Magnum Marine started life on 188th street with the “Maltese Magnum”, a 27’ race boat.
Magnum had replaced Donzi Marine in Don’s daily life and in 1966 he went racing in that boat. He won, so naturally, folks wanted one for themselves and a building was built and a powerboat racing legend was born.
Don also built a bigger and wider boat, his 35 footer, in 1967. That new boat was intended to be kept in a slip in the water. Up till now, all of Don’s boats were for trailered boats. Initially, these production 35’ cabin cruiser boats came with two gas inboard engines. However, a few were raced without their cabin and fly bridge and with up to four outboards or two inboards.
He also made two smaller outboard engine powered boat designs. One was a ski boat, the 16’ Marauder. He made about 20 copies of this deep vee, 50 MPH boat design. Another boat was the Maltese Magnum Missile 16’, which was a tunnel hull boat. This boat was said to go 60 MPH with the same size outboard power as the Marauder. A production run of about 30 of these were made.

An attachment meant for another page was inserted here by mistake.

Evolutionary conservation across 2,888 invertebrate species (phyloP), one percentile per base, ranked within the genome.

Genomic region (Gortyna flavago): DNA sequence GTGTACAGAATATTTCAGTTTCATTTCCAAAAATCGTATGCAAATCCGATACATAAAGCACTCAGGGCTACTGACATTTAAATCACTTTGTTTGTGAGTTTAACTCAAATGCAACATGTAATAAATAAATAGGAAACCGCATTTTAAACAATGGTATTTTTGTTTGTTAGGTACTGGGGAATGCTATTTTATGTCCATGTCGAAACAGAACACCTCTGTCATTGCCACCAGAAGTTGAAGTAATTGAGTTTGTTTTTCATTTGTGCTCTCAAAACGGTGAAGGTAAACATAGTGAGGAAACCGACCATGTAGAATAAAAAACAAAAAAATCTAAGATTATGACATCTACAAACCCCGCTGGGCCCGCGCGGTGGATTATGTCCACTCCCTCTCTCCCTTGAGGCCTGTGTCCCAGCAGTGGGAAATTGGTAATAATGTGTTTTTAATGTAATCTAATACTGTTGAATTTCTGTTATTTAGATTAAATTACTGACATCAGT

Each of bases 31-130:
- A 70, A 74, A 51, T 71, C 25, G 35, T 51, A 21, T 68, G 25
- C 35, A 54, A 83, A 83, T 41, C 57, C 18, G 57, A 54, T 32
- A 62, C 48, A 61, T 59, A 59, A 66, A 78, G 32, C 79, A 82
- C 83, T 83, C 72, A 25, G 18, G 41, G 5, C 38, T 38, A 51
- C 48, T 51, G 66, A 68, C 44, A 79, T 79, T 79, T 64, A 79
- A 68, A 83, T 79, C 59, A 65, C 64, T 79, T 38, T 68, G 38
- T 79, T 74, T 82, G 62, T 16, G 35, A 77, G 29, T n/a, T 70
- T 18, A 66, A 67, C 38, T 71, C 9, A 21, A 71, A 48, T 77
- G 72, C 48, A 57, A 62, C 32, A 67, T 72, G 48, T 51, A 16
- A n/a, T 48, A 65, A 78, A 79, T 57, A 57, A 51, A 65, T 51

Magnum also introduced variations on the 27’ hull now. However, this was done under new company ownership. Don had sold his operating company to Apeco, keeping the building as a rental property. One of these variations was the sport deck model in 1968. The other, a cabin boat named the Sedan, came out the next year. A cabin style boat was needed for some racing classes in Europe. The 27’ Magnum Marine Sedan fit the bill for the best racing class there.
Another boat model was the Magnum 28’. This performance boat had a higher, rounded deck line primarily for more room in the cabin. It is a model without side cabin windows nor any deckhouse sides. It should have been a good seller but it was discontinued in 1979 after a six year production run.
It was in 1976 that Apeco sold Magnum Marine to Filippo Theodoli and his wife, Katrin.
They brought out the infamous Magnum 53′ in 1977. She was a two staterooms, wide-beamed, high performance yacht. This model re-directed Magnum Marine into a different kind of a boat company. New boat models were now powered by diesel engines. These new models were to be very high-style yachts that were eminently seaworthy in moderate seas with each having a good turn of speed.
Seabuddy thanks Magnum Marine for their photos and the last one shown here is his favorite shot of this brand.